Update, December 8:
Bill Barksdale, Boeing KC-7A7 spokesman, emailed us with a response to this column. We have posted his note in the Comments section below.
The USAF used criteria in the current Draft RFP for the KC-X competition that had been rejected by the Government Accountability Office’s review of the Boeing protest last year, an analysis by prepared by EADS North America and Northrop Grumman asserts.
This unfairly tilts the current DRFP toward the Boeing KC-767 and is the basis Northrop why said it will not submit a bid unless major changes are made with the Final RFP.
The analysis was distributed to selected Members of Congress within the last 12 days. We obtained a copy of the analysis over the weekend. The Air Force is expected to receive a copy December 8 during a previously scheduled meeting with Northrop.
If the analysis is accurate, and it will naturally be questioned by Boeing and its supporters and probably disputed by the USAF, it may explain several recent statements at least in part:
What did Northrop/EADS conclude in its analysis of the DRFP? The companies note that Boeing filed complaints covering 111 items but the GAO upheld only eight complaints. Yet the USAF adopted the Boeing parameters of several of the GAO’s rejected findings to the disadvantage of the Northrop KC-30. A sysopsis:
Of the complaints by Boeing that were upheld:
Of the Boeing complaints the GAO rejected:
Northrop/EADS provides a long list which we won’t replicate here, with the underlying point that the USAF adopted Boeing complaints that the GAO rejected, which favor Boeing and disadvantage Northrop. Among these:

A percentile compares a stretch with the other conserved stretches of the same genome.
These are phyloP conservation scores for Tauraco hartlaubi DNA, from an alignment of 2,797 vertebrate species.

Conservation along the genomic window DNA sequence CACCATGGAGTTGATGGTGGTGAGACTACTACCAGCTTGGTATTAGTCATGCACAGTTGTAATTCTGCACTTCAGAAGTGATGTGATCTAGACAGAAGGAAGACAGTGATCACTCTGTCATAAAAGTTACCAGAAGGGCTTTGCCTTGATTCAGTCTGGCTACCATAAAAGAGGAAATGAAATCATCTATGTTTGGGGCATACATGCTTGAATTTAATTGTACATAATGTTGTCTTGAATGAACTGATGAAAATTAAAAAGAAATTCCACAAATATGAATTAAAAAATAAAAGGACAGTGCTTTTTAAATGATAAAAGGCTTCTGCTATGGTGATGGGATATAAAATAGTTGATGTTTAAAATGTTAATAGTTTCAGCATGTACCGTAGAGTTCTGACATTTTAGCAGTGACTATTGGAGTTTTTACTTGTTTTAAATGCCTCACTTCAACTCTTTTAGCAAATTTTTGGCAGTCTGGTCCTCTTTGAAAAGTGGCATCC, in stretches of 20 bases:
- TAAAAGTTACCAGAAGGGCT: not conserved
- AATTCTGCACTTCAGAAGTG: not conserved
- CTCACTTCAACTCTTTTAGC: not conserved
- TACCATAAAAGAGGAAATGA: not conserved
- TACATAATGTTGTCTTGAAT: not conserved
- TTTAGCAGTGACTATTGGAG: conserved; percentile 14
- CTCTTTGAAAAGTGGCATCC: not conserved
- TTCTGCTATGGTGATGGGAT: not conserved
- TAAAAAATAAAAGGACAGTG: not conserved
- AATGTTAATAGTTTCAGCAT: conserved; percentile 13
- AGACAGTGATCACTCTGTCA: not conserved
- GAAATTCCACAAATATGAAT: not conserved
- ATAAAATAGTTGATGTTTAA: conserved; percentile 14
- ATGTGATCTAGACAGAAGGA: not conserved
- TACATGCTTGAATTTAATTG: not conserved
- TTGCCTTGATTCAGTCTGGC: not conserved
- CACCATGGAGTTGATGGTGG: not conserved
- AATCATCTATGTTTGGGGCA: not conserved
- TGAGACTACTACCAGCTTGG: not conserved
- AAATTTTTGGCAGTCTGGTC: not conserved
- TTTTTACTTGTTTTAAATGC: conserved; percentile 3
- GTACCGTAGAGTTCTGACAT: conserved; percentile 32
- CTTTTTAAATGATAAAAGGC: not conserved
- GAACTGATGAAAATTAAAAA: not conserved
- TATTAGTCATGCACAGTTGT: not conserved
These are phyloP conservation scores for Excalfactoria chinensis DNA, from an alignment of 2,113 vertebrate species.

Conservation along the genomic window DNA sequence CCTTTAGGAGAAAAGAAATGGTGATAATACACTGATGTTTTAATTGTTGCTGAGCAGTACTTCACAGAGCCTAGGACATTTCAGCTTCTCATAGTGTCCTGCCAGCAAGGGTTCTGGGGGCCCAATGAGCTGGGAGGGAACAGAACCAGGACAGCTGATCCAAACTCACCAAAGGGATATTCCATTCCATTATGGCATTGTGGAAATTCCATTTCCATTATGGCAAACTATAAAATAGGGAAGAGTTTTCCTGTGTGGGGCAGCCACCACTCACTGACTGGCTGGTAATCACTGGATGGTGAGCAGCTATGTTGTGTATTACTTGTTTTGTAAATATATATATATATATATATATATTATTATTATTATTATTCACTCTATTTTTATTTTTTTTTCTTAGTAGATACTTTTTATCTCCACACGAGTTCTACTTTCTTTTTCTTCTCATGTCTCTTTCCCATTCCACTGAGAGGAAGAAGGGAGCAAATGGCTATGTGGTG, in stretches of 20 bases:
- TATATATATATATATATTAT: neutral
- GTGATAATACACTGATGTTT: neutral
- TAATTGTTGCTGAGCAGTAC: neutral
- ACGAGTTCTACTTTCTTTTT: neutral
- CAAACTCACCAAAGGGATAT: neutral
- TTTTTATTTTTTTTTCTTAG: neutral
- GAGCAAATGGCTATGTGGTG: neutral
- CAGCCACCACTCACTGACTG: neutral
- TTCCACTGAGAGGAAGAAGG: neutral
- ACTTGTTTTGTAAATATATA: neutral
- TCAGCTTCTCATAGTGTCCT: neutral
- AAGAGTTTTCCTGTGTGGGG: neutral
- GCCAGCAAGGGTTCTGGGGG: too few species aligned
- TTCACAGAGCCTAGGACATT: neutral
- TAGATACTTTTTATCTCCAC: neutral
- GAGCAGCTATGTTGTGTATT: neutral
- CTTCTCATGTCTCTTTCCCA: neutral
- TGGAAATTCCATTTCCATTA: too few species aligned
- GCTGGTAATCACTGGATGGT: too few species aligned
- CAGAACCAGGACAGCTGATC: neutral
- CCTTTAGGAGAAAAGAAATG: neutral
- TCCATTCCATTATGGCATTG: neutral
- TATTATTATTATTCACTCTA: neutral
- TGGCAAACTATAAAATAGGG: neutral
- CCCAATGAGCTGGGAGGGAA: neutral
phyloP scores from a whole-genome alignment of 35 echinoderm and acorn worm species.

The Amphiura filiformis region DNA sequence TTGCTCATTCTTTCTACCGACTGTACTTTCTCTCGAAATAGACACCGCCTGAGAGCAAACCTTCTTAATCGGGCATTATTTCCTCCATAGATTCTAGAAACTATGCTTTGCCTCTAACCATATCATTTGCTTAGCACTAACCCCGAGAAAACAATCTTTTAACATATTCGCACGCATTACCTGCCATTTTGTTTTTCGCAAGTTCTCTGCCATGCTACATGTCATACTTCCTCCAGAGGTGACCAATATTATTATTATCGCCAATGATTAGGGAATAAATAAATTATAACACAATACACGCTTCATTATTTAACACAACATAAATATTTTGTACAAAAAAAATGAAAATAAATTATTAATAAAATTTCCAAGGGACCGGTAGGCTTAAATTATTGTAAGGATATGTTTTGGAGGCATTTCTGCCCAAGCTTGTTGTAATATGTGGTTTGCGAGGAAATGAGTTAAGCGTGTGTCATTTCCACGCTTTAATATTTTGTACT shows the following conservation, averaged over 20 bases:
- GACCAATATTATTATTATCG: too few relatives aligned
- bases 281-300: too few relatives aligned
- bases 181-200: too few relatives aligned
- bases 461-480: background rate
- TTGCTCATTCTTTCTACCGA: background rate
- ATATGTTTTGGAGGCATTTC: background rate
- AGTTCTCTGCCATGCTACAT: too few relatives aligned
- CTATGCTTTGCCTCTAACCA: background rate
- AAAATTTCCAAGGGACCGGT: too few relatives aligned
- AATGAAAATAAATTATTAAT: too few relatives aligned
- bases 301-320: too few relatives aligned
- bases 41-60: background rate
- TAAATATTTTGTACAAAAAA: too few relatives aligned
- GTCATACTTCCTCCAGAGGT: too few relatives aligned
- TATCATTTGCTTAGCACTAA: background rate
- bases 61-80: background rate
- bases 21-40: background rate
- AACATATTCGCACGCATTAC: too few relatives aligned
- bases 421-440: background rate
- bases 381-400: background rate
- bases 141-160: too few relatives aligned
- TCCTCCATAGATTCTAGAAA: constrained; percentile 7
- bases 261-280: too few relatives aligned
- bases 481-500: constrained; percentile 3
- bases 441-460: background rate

Northrop/EADS assert that the current DRFP requirements are “written to a 767-derived tanker.” The companies also claim the USAF no longer requires wing-mounted refueling pods, something Boeing has had vexing difficulties with on the KC-767, now favoring instead the centerline hose-and-drogue system. Ironically, Boeing says it has fixed the wing pod issue and we’ve heard instead has difficulties with the centerline system–something Boeing declines comment on. Northrop notes that “some airspeed requirements for the wing-mounted pods have been removed,” citing the specific sections of the DRFP. This was an issue, for the wing pods on the KC-767 designed for the Italians had flutter problems above a certain airspeed. We were told by several sources, not connected with Northrop/EADS, that Boeing had to reduce the airspeed on the Italian tanker to eliminate the flutter. (Boeing denies this.)
It is clear that Northrop/EADS is working The Hill (Congress) to gin up support for its view that the current DRFP is written for Boeing’s KC-767. Northrop was quick to point to the IDS CEO statement at an investor’s conference last week that the DRFP tilted toward the 767 as validating Northrop’s complaint on this score.
We continue to maintain that there are solid strategic reasons to support a split buy. It is obvious on a political basis that a split buy is the only way the USAF is going to recapitalize its tanker fleet in a timely manner.